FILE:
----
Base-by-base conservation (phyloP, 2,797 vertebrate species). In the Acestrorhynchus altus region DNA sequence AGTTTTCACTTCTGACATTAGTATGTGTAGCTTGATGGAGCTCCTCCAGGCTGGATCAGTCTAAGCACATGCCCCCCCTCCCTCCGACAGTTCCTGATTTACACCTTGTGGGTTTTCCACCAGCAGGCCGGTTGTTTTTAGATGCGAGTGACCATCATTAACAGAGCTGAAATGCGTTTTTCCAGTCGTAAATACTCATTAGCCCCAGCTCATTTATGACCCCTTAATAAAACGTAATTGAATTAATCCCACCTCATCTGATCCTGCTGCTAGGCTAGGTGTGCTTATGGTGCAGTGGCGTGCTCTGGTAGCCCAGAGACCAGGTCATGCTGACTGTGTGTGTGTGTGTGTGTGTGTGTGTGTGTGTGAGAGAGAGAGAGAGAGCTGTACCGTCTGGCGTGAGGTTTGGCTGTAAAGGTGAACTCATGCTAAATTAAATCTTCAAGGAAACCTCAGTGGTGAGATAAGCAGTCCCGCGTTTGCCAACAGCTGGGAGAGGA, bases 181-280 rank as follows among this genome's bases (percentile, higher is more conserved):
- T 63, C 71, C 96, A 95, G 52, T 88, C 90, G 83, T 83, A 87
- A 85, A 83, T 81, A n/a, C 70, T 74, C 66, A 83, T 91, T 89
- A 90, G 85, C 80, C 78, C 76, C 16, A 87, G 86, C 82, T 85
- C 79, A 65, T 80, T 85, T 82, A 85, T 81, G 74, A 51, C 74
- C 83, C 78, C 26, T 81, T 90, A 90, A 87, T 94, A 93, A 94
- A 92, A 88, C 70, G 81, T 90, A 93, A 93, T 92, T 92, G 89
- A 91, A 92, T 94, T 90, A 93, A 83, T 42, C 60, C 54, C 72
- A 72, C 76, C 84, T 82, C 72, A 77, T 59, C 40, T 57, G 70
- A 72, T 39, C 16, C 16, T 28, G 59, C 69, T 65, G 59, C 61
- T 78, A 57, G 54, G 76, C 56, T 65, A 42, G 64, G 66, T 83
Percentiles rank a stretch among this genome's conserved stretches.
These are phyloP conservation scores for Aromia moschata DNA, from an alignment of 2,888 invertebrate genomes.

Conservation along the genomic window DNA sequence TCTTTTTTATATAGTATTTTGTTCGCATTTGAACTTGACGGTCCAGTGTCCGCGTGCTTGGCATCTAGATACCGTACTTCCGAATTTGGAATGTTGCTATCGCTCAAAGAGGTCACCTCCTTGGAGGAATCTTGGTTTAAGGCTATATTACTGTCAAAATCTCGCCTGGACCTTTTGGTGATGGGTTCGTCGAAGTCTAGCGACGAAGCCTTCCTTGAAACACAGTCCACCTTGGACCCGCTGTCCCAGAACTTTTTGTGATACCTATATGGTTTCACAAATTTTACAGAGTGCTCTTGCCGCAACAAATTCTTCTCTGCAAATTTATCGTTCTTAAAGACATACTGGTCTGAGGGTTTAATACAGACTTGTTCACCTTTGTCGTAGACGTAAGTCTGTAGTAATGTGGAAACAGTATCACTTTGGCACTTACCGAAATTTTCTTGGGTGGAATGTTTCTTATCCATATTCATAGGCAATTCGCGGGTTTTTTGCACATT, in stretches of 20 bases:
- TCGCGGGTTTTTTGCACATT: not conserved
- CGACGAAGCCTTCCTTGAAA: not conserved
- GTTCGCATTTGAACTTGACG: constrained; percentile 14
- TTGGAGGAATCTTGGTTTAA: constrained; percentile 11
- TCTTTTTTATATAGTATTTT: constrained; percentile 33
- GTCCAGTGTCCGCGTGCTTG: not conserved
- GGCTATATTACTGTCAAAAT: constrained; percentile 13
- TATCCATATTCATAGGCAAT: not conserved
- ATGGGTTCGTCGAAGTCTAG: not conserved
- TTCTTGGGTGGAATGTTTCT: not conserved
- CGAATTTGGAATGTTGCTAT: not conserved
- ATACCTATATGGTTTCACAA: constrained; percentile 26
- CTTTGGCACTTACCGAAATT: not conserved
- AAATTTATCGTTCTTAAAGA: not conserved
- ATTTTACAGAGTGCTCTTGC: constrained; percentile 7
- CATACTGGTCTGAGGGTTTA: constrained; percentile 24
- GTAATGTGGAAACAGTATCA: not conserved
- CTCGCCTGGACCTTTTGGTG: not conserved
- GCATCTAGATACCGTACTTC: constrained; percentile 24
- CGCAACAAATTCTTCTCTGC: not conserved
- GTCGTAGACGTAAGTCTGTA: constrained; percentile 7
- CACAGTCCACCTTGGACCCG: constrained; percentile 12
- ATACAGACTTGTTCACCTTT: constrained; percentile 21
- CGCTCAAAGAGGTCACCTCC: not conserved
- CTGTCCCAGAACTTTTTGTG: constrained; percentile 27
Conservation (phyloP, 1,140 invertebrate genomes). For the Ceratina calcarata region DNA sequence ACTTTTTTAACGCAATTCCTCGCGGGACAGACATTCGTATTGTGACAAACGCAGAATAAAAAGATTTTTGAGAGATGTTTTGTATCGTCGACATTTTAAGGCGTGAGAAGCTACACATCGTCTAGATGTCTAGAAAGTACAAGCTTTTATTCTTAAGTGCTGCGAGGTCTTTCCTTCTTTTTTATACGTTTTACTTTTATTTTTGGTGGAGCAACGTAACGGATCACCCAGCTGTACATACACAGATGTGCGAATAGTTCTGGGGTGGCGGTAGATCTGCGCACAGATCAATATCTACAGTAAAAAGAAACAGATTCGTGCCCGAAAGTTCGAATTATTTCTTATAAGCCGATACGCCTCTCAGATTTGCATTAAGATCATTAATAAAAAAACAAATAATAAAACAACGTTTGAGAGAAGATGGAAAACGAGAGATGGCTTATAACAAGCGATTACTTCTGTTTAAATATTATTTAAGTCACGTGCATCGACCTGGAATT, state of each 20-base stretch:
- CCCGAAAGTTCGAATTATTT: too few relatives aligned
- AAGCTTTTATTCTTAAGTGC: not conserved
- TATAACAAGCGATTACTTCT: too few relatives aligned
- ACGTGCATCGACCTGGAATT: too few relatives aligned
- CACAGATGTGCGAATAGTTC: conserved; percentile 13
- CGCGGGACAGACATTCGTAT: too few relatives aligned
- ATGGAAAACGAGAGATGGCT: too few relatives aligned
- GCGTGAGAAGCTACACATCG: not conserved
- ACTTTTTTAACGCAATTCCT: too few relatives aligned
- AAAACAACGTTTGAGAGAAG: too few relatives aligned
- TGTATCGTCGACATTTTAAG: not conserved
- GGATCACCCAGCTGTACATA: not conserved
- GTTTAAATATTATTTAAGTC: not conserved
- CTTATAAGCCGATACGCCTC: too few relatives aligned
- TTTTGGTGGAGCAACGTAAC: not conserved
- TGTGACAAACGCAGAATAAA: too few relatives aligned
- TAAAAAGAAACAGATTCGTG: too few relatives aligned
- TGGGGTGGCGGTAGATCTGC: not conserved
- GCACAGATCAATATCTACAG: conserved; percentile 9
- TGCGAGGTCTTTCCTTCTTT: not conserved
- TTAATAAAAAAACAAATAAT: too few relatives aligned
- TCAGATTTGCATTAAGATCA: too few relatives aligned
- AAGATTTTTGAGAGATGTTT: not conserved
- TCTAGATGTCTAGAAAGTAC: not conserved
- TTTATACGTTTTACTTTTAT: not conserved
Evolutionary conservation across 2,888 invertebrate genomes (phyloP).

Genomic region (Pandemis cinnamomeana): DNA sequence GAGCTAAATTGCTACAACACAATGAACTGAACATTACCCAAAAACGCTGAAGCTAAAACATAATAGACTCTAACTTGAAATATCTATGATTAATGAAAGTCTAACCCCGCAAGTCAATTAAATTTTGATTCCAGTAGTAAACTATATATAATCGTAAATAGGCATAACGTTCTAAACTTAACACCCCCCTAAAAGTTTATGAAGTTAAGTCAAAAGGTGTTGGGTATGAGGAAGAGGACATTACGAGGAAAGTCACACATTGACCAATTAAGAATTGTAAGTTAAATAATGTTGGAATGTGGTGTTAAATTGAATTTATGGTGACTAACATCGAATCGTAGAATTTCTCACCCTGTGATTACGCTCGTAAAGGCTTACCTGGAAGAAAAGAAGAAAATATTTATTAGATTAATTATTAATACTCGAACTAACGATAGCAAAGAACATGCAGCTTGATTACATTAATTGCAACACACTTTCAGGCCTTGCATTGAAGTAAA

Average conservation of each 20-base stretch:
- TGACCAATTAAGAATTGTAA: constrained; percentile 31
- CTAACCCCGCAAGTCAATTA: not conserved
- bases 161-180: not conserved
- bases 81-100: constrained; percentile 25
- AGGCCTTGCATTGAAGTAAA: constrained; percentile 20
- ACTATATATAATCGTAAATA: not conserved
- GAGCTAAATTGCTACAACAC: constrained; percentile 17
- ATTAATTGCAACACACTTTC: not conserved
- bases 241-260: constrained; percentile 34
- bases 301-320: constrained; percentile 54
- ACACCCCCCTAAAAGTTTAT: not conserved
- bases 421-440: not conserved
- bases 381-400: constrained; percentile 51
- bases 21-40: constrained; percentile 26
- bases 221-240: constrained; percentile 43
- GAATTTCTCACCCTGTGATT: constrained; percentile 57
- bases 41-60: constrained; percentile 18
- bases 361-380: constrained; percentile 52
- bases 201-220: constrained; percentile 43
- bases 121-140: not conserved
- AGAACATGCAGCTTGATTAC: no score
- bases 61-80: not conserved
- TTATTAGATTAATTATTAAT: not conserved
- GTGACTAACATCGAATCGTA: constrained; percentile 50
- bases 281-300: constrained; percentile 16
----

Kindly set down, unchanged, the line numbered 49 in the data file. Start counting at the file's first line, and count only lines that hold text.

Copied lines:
- ACTTTTTTAACGCAATTCCT: too few relatives aligned